Depositions in Personal Injury Cases

Many personal injury cases settle without going to court because there are numerous benefits associated with settlement, including potentially saving time, money and risk. However, if a case is going to trial, attorneys often have to depose a witness (take their sworn testimony by asking questions of the witness before trial). This is part of the pre-trial discovery (or gathering of facts) aspect of building a case and these answers may be admissible at trial.

Pennsylvania Law

Under state law, a deposition can be taken verbally or in writing. Any party may take the testimony of any person by deposition upon oral examination or written interrogatories for preparation for trial of a case. Someone can be compelled to a deposition via a subpoena. In Pennsylvania, the notice of intent to serve a subpoena must be mailed or delivered to each party at least twenty days prior to the date on which the subpoena is sought to be served.

What to Expect

Depositions in personal injury cases can sometimes involve the defense attorney trying to prove that the injured plaintiff is not as injured as they allege and thus decrease the amount of compensation that they can receive. Some of these questions can include:

  • Background information;
  • What kind of injury was suffered as a result of the accident;
  • Questions about the accident itself – witnesses, etc.;
  • Whether you filed an insurance claim;
  • If you have suffered from any previous injuries in your life;
  • If there have been any changes in your life since the injury;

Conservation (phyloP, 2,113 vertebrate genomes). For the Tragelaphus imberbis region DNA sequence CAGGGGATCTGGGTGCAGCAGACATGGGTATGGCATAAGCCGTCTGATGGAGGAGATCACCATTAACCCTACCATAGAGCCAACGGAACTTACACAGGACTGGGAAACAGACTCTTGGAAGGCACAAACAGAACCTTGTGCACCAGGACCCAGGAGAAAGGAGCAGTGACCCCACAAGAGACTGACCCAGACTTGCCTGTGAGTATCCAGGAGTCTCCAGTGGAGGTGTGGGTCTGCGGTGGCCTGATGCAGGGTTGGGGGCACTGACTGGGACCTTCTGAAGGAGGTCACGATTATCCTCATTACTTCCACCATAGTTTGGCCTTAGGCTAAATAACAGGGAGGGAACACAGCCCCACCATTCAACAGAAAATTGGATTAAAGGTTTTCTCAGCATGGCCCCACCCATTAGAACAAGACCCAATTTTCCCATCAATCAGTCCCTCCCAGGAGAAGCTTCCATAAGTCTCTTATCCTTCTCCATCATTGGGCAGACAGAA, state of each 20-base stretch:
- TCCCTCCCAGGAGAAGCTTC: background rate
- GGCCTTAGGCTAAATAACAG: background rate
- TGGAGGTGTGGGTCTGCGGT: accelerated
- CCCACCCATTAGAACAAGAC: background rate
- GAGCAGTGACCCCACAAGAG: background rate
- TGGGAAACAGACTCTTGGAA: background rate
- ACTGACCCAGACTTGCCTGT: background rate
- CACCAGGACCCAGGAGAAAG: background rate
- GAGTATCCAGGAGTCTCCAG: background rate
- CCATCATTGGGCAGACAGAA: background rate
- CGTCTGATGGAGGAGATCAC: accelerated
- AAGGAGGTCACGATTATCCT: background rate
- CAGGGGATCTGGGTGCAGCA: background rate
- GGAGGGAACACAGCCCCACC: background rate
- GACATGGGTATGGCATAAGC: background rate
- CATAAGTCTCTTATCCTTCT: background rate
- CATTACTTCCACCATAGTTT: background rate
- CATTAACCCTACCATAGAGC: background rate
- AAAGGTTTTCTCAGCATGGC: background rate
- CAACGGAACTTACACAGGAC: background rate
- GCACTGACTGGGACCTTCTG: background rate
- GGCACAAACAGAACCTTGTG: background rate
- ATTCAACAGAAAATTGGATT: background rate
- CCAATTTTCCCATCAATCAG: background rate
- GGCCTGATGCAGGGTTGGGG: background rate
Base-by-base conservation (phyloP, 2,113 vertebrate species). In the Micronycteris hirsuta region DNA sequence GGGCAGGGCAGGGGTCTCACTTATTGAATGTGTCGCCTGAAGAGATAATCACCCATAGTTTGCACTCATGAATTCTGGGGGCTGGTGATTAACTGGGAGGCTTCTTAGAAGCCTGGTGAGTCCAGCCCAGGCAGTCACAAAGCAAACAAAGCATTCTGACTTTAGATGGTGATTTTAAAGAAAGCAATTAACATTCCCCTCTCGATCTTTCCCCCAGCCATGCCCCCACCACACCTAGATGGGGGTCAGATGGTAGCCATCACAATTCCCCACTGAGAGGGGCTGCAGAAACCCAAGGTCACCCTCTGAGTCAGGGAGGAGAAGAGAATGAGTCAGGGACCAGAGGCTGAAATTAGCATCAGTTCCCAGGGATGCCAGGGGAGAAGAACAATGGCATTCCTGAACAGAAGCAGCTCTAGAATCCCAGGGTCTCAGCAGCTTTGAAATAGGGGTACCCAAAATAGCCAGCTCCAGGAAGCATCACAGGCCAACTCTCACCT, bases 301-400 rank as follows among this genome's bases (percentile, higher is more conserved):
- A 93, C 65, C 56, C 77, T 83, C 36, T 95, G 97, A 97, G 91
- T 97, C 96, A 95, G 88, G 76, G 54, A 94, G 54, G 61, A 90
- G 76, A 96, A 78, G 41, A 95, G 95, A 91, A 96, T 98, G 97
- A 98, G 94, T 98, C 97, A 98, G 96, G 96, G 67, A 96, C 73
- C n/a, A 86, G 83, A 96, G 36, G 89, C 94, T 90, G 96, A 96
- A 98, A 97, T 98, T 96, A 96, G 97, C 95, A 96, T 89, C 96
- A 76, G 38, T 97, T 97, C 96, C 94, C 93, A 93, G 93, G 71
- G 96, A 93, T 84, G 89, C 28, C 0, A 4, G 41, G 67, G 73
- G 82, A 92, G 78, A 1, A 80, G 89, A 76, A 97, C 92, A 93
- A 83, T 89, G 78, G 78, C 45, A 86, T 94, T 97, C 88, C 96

• Whether you have ever been involved in another lawsuit; and
  • Others

Your attorney typically prepares you for the deposition and is present to assist you, and you are entitled to take breaks. Your attorney can object to certain questions asked (although a judge is not present, so typically any objections are noted but the questioning continues). Many attorneys will advise you to avoid a conversational tone and, rather, pause to think about each answer before you speak and avoid mentioning extraneous information. They will also encourage you to feel free to indicate if you do not understand the question rather than guessing at the answer.

Your attorney can also depose witnesses that are helpful to your case, and ask them questions to help establish the facts necessary to demonstrate your claim, such as negligence.

Contact Us for Help with Your Case

Solnick & Associates, LLC is a personal injury firm that represents clients in cases arising from car accidents, premises liability, workplace accidents, and other injury-related issues. We can help you with your personal injury case, and any aspect of trial or settlement that goes along with it. Please contact us today to schedule a consultation.